Published in Edfringereview.com
Is there a more faceless figure of urban life than the taxi driver? They generally get a rough deal. In Will Self’s The Book of Dave a London cabbie is the epitome of idiocy, choosing the ramblings of a taxi driver to service his satire on religion, while the most famous portrayal of a taxi driver, Robert de Niro’s in Martin Scorsese’s classic Taxi Driver, is a man completely unhinged, to say the least.
Simon Stephens’s Bluebird, however, presents an altogether different story, the taxi driver as a wellspring of humanity; kindly engaging and entertaining his ‘fares’ – a mother mourning the murder of her daughter, say, or a bouncer – all the while probing the city’s sewers and the lives that fester down below. The script is subtle. No speeching, no declamation, only the heartfelt compassion and comedy of everyday of life, a theatrically pointillist approach that comes together to create the colour of the city.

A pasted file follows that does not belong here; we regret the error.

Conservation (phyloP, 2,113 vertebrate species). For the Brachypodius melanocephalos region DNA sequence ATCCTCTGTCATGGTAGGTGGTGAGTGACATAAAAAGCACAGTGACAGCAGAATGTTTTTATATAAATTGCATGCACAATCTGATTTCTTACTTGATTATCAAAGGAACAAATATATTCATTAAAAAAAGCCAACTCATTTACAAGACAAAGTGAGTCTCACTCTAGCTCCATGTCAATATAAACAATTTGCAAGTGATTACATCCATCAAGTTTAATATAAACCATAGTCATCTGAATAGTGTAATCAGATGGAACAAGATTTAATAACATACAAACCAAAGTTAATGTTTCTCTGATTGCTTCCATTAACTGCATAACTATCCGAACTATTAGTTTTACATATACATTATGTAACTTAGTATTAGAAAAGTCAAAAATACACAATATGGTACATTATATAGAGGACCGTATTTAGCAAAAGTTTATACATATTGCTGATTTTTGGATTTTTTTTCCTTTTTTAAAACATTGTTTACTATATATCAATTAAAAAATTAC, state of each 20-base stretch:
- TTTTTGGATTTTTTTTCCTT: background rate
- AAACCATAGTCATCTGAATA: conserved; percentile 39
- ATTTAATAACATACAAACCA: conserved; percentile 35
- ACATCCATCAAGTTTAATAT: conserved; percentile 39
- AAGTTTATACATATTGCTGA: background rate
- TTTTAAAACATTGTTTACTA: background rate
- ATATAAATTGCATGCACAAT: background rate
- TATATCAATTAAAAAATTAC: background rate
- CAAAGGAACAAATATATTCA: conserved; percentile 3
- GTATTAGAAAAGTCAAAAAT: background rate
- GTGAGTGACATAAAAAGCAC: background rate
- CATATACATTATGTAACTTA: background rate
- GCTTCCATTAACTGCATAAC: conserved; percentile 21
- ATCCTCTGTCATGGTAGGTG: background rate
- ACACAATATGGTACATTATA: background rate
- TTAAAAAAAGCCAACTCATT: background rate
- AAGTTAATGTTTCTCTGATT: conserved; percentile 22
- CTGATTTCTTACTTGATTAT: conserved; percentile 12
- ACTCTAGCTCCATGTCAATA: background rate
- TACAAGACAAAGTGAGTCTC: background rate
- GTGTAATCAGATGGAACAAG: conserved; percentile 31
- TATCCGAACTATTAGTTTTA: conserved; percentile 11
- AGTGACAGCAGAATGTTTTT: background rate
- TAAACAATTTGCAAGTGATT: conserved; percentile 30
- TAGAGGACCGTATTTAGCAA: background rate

Our taxi driver, Garry Jenkins’s understated Jimmy, is an ex-writer who, after a personal tragedy, deserts his family and moves into a taxi; there he has lived an anonymous existence bearing witness to tragedies equal to his own for five years, until he is riven by a desire to seek out his estranged wife. Their final, climactic meeting is one of a palpable poignancy which only rarely have I seen pulled off without descending into the saccharine and the soap.
It takes a director as talented as Andrew Whyment to do so. The fast-motion sequences depicting scenes from the city – the nightclub, the coffeeshop, the cheap hotel – show up all the city’s seediness, against which all the while stands Jimmy, brimming with humanity. Of course, in case Jimmy sounds too good to make for good drama, rest assured he has done something horrific. The Church Fathers retreated into the desert to repent; is Jimmy modernity’s equivalent to the John Chrystostoms of yore, retreating into the heart of the city? Jimmy’s wandering existence is so evocatively caught in designer Helen Coyston’s marvellous mise-en-scène; a dismantled taxi cab, stripped bare and transparent, at stage centre, on which, throne-like, sits the king of cabbies, Jimmy. A fare you won’t regret paying.